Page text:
By Moses Omoregieva
The Inspector- General of Police, Mr Ibrahim Idris, says the force will establish special tracking units in Lagos and Port-Harcourt to check kidnapping and other crimes.
Idris made this known when he was interacting with civil society groups and crime reporters in Lagos on Friday.
He noted that kidnapping was becoming more serious than other crimes in the country.
The IG said that the tracking machine established in Abuja had helped to resolve about 90 per cent cases of kidnapping with victims rescued and suspects arrested.
”Already, tracking machines have been deployed to states and will start functioning in few weeks time, so as to reduce pressure on those in Abuja.
”This will enhance the police anti-kidnapping drive.
”The machine in Port Harcourt, Rivers will cater for the South-South and South East zones, while the one deployed to Lagos would focus on the west,” he said.
The police chief also said that there were plans to reinvigorate the force forensic laboratories, noting however, that funds constraints were hindering its implementation.
Idris urged Nigerians to assist the police in tackling armed crimes, reiterating that the fight against kidnappers was a community fight.
According to him, it is not what the police alone can handle. It has become a community fight and can only be solved with the help of the people.
“When I assumed duty, one of the plans we came up with was to rehabilitate our forensic units. I outlined the challenges of the police and how to handle them.
”The thing is that we have been having funding challenges.
“We are trying to address it in a holistic manner. Very soon, we are going to have National Security Summit. Kidnapping seems to be a community problem.
“Over 90 percent of victims have been rescued. I agree that it is becoming a major challenge. It cuts across the entire country. It has to be addressed in various forms.
“It is not just the police or security agencies. Take for instance where the Turkish School students were kidnapped. That school is situated at the foot of a swamp.
”Despite that parents pay huge amount of money, the school did not invest much in security.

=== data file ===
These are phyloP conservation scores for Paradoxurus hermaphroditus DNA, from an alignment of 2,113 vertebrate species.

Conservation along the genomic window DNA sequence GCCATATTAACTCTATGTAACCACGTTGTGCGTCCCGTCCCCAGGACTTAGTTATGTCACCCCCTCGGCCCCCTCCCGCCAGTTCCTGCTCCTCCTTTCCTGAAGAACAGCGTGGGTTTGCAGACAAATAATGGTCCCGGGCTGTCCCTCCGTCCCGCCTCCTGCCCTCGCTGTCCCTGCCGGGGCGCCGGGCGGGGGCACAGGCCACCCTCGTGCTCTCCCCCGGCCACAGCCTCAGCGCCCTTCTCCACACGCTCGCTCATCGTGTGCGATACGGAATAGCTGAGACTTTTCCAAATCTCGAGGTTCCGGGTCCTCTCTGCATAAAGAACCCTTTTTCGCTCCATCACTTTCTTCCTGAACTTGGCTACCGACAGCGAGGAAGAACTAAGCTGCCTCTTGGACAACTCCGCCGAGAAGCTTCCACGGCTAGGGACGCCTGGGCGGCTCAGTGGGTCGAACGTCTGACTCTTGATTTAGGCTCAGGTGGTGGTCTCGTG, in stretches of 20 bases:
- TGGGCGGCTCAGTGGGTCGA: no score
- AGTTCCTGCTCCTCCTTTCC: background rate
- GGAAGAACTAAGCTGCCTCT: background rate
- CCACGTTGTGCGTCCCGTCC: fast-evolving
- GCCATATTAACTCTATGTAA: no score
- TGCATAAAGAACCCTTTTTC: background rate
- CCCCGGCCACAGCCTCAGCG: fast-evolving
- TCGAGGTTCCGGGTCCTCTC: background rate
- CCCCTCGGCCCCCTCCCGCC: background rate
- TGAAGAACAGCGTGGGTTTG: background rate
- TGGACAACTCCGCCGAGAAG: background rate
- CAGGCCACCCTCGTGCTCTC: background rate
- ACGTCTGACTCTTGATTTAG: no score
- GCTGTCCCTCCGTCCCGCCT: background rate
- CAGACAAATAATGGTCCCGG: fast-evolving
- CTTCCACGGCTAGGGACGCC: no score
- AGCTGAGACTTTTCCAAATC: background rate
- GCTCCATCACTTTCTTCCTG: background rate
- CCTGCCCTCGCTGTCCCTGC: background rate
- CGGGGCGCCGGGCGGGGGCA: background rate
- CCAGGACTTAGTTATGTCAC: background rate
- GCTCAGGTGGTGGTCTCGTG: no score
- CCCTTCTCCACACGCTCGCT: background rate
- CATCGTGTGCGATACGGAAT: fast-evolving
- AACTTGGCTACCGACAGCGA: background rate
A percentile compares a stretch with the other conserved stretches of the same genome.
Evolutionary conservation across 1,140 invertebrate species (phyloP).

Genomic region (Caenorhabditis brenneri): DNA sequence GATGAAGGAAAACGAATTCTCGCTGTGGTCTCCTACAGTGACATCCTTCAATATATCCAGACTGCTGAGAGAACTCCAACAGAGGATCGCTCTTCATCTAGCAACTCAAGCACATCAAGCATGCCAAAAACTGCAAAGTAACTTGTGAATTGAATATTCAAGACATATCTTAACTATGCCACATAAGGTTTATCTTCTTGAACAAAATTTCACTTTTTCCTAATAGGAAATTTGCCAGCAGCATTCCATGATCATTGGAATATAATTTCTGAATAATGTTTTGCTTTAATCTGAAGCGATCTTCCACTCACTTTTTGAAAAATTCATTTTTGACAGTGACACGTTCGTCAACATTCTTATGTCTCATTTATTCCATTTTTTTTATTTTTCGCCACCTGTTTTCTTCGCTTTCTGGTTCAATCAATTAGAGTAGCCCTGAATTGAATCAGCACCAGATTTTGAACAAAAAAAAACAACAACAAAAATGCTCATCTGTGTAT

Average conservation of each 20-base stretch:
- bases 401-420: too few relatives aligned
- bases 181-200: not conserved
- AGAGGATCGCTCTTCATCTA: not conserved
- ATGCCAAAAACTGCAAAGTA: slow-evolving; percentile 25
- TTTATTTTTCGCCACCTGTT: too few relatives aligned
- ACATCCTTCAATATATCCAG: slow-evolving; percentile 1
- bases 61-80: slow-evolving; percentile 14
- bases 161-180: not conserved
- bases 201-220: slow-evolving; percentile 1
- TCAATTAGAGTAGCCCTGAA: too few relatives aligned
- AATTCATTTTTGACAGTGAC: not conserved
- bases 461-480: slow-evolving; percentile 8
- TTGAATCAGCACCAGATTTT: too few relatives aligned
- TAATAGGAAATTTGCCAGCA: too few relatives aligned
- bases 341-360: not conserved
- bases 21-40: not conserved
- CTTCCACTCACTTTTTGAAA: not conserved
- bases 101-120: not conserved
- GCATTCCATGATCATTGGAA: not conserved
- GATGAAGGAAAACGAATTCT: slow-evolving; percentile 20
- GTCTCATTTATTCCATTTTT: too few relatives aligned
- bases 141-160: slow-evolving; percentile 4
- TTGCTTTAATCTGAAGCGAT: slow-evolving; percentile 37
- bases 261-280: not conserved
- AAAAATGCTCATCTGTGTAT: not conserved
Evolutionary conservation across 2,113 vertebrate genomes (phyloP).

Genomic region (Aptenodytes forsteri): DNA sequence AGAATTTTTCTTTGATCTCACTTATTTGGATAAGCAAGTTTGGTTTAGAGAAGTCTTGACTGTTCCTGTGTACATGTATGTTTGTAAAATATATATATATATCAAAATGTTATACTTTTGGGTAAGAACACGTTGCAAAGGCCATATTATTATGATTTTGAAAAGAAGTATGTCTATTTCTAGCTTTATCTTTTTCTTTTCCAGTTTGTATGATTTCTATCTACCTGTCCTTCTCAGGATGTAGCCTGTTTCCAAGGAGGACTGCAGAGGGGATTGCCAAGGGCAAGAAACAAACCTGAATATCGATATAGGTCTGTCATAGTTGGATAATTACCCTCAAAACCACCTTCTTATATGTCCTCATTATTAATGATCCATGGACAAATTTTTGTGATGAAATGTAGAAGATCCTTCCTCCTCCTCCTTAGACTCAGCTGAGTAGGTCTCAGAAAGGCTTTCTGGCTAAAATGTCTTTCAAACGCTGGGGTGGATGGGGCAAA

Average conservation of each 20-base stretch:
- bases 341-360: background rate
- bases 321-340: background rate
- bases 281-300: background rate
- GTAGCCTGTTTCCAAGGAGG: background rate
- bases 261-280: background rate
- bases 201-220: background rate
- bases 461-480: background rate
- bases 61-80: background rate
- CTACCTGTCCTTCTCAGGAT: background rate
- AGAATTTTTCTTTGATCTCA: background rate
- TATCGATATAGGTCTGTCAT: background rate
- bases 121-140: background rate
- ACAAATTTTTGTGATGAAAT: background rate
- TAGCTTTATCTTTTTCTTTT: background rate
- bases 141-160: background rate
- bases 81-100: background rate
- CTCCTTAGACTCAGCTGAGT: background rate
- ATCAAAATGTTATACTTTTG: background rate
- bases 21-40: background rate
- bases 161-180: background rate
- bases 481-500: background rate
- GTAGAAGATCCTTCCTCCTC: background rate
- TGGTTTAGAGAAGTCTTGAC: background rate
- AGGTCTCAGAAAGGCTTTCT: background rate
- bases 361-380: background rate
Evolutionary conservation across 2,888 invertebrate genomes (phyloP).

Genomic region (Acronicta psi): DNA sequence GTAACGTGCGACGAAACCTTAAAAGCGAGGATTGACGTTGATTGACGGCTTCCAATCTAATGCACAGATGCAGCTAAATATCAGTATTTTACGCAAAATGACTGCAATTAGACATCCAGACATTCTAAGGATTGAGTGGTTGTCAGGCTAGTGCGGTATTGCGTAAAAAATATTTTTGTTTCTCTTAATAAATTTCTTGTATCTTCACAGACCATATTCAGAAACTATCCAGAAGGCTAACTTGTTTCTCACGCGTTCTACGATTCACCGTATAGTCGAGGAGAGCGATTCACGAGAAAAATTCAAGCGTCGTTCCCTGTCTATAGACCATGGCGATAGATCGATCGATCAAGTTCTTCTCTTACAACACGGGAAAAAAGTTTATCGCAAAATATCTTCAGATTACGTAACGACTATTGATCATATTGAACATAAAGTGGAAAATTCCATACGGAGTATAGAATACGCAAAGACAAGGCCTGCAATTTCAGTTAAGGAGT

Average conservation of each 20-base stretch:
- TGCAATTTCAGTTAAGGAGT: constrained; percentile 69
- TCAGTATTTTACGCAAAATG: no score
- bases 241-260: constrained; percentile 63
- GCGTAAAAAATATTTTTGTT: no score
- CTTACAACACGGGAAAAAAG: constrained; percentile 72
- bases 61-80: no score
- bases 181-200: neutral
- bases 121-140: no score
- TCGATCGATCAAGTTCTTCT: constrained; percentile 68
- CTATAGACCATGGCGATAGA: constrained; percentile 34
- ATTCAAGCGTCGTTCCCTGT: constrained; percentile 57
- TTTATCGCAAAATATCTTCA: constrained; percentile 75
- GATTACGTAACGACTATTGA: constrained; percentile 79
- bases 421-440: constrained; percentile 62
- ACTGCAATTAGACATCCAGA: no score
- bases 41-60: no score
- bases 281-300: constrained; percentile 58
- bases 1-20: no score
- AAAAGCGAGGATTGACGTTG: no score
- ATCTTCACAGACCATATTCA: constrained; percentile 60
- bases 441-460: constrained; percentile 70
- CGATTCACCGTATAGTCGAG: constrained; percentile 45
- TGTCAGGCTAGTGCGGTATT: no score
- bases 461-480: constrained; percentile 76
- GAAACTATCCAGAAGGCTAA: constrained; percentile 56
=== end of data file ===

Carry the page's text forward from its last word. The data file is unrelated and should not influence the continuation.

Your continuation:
“So, we are going to use the summit to address these issues as well as others like the herdsmen and farmers issues.
”These issues are further dividing us as a nation and we need to solve them.
You cannot have the maximum support of security in an area without the support of the public.
”Everybody has one thing or the other to make our society safe,” Idris said.
He expressed the need for the media and civil society to be advocates of improved funding for the police through the Police Trust Fund.
“The funding of the police is costly. What we are trying to do is to pursue 50 percent of our budgetary requirement from other sources.
”We are also looking for other avenues where we can address the problem of the police.
“At the same time, we are hoping that the National Assembly will pass the bill establishing Police Trust Fund, by so doing, open up other sources for the police to generate money.
”It is already happening in Lagos (Security Trust Fund) and has been working wonderfully.
“We are aware that the Federal Government is financially constrained and so, we do not think it is right to over burden the system by creating other agencies.
”These agencies would require funding and create rivalry. But if more money is available for the police and more people recruited, we can achieve so much more,” he noted.
Idris also stated that there were plans to professionalise the police by establishing specialised schools such as Finance, Marine, among others for training.
He urged civil society organisations to support the police in training its personnel on professional conducts.
The IG expressed satisfaction at the scorecard of the rebranded Special Anti-Robbery Squad (SARS).
“We are working hard to restore the integrity of the police. Earning the confidence of the people is important to us and we can only achieve that by changing the attitude of some of our policemen.